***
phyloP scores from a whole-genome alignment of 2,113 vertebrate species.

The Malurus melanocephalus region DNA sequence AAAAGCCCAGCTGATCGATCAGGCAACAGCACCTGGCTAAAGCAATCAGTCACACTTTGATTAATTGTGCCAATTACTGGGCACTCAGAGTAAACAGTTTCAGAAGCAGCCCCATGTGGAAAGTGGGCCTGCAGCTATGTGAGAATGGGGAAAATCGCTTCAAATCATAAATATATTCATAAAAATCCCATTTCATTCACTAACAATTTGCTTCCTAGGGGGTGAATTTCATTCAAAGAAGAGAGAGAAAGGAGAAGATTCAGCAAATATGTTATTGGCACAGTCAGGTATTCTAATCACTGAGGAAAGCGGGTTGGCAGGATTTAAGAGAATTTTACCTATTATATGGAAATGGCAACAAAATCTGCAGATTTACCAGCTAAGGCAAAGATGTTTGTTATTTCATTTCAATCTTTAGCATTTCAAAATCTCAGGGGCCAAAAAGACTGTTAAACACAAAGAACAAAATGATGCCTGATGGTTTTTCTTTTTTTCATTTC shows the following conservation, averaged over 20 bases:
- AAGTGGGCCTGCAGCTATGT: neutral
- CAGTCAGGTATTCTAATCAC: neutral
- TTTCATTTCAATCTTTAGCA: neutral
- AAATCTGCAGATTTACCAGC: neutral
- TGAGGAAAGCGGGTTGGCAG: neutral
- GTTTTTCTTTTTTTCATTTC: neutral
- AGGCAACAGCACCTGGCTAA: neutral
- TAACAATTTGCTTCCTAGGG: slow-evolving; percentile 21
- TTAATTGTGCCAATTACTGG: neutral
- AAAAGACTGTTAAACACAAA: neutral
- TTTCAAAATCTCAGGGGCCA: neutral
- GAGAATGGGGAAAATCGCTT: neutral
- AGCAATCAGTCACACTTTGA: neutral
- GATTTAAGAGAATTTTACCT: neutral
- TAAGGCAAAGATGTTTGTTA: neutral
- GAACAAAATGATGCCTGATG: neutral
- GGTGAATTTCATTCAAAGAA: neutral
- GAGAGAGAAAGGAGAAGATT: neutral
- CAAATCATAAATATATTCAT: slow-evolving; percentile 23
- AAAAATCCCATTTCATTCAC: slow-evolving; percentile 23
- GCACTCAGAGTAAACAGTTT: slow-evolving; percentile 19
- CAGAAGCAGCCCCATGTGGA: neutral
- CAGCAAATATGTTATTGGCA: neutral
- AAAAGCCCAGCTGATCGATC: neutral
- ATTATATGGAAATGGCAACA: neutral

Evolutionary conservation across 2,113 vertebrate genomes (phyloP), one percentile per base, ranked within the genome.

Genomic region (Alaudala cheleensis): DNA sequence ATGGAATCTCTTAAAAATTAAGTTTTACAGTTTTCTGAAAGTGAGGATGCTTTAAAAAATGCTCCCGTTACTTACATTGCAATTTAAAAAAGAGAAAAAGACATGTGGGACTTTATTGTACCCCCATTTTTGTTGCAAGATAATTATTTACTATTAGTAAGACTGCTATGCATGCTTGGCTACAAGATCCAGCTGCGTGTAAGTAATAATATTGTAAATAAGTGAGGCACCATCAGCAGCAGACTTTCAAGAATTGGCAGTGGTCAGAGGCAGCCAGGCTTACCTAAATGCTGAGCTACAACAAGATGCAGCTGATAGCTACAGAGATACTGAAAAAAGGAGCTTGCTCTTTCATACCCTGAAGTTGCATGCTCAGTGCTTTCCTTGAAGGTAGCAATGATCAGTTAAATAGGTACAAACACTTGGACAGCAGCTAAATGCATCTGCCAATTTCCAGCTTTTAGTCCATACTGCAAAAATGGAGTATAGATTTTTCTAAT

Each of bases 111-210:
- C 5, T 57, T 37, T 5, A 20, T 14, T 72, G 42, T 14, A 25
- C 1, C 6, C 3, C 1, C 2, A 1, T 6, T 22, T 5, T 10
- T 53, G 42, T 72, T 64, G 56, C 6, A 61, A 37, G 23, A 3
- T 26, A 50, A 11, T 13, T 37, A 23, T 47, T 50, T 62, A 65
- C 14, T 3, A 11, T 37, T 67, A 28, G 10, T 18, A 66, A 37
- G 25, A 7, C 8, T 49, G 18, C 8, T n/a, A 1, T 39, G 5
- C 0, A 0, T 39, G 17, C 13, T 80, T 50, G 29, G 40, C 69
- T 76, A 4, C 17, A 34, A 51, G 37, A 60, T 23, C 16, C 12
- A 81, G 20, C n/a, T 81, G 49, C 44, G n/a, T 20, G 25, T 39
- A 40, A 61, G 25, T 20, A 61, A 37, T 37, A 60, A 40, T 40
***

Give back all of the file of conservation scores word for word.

phyloP scores from a whole-genome alignment of 2,113 vertebrate species.

The Malurus melanocephalus region DNA sequence AAAAGCCCAGCTGATCGATCAGGCAACAGCACCTGGCTAAAGCAATCAGTCACACTTTGATTAATTGTGCCAATTACTGGGCACTCAGAGTAAACAGTTTCAGAAGCAGCCCCATGTGGAAAGTGGGCCTGCAGCTATGTGAGAATGGGGAAAATCGCTTCAAATCATAAATATATTCATAAAAATCCCATTTCATTCACTAACAATTTGCTTCCTAGGGGGTGAATTTCATTCAAAGAAGAGAGAGAAAGGAGAAGATTCAGCAAATATGTTATTGGCACAGTCAGGTATTCTAATCACTGAGGAAAGCGGGTTGGCAGGATTTAAGAGAATTTTACCTATTATATGGAAATGGCAACAAAATCTGCAGATTTACCAGCTAAGGCAAAGATGTTTGTTATTTCATTTCAATCTTTAGCATTTCAAAATCTCAGGGGCCAAAAAGACTGTTAAACACAAAGAACAAAATGATGCCTGATGGTTTTTCTTTTTTTCATTTC shows the following conservation, averaged over 20 bases:
- AAGTGGGCCTGCAGCTATGT: neutral
- CAGTCAGGTATTCTAATCAC: neutral
- TTTCATTTCAATCTTTAGCA: neutral
- AAATCTGCAGATTTACCAGC: neutral
- TGAGGAAAGCGGGTTGGCAG: neutral
- GTTTTTCTTTTTTTCATTTC: neutral
- AGGCAACAGCACCTGGCTAA: neutral
- TAACAATTTGCTTCCTAGGG: slow-evolving; percentile 21
- TTAATTGTGCCAATTACTGG: neutral
- AAAAGACTGTTAAACACAAA: neutral
- TTTCAAAATCTCAGGGGCCA: neutral
- GAGAATGGGGAAAATCGCTT: neutral
- AGCAATCAGTCACACTTTGA: neutral
- GATTTAAGAGAATTTTACCT: neutral
- TAAGGCAAAGATGTTTGTTA: neutral
- GAACAAAATGATGCCTGATG: neutral
- GGTGAATTTCATTCAAAGAA: neutral
- GAGAGAGAAAGGAGAAGATT: neutral
- CAAATCATAAATATATTCAT: slow-evolving; percentile 23
- AAAAATCCCATTTCATTCAC: slow-evolving; percentile 23
- GCACTCAGAGTAAACAGTTT: slow-evolving; percentile 19
- CAGAAGCAGCCCCATGTGGA: neutral
- CAGCAAATATGTTATTGGCA: neutral
- AAAAGCCCAGCTGATCGATC: neutral
- ATTATATGGAAATGGCAACA: neutral

Evolutionary conservation across 2,113 vertebrate genomes (phyloP), one percentile per base, ranked within the genome.

Genomic region (Alaudala cheleensis): DNA sequence ATGGAATCTCTTAAAAATTAAGTTTTACAGTTTTCTGAAAGTGAGGATGCTTTAAAAAATGCTCCCGTTACTTACATTGCAATTTAAAAAAGAGAAAAAGACATGTGGGACTTTATTGTACCCCCATTTTTGTTGCAAGATAATTATTTACTATTAGTAAGACTGCTATGCATGCTTGGCTACAAGATCCAGCTGCGTGTAAGTAATAATATTGTAAATAAGTGAGGCACCATCAGCAGCAGACTTTCAAGAATTGGCAGTGGTCAGAGGCAGCCAGGCTTACCTAAATGCTGAGCTACAACAAGATGCAGCTGATAGCTACAGAGATACTGAAAAAAGGAGCTTGCTCTTTCATACCCTGAAGTTGCATGCTCAGTGCTTTCCTTGAAGGTAGCAATGATCAGTTAAATAGGTACAAACACTTGGACAGCAGCTAAATGCATCTGCCAATTTCCAGCTTTTAGTCCATACTGCAAAAATGGAGTATAGATTTTTCTAAT

Each of bases 111-210:
- C 5, T 57, T 37, T 5, A 20, T 14, T 72, G 42, T 14, A 25
- C 1, C 6, C 3, C 1, C 2, A 1, T 6, T 22, T 5, T 10
- T 53, G 42, T 72, T 64, G 56, C 6, A 61, A 37, G 23, A 3
- T 26, A 50, A 11, T 13, T 37, A 23, T 47, T 50, T 62, A 65
- C 14, T 3, A 11, T 37, T 67, A 28, G 10, T 18, A 66, A 37
- G 25, A 7, C 8, T 49, G 18, C 8, T n/a, A 1, T 39, G 5
- C 0, A 0, T 39, G 17, C 13, T 80, T 50, G 29, G 40, C 69
- T 76, A 4, C 17, A 34, A 51, G 37, A 60, T 23, C 16, C 12
- A 81, G 20, C n/a, T 81, G 49, C 44, G n/a, T 20, G 25, T 39
- A 40, A 61, G 25, T 20, A 61, A 37, T 37, A 60, A 40, T 40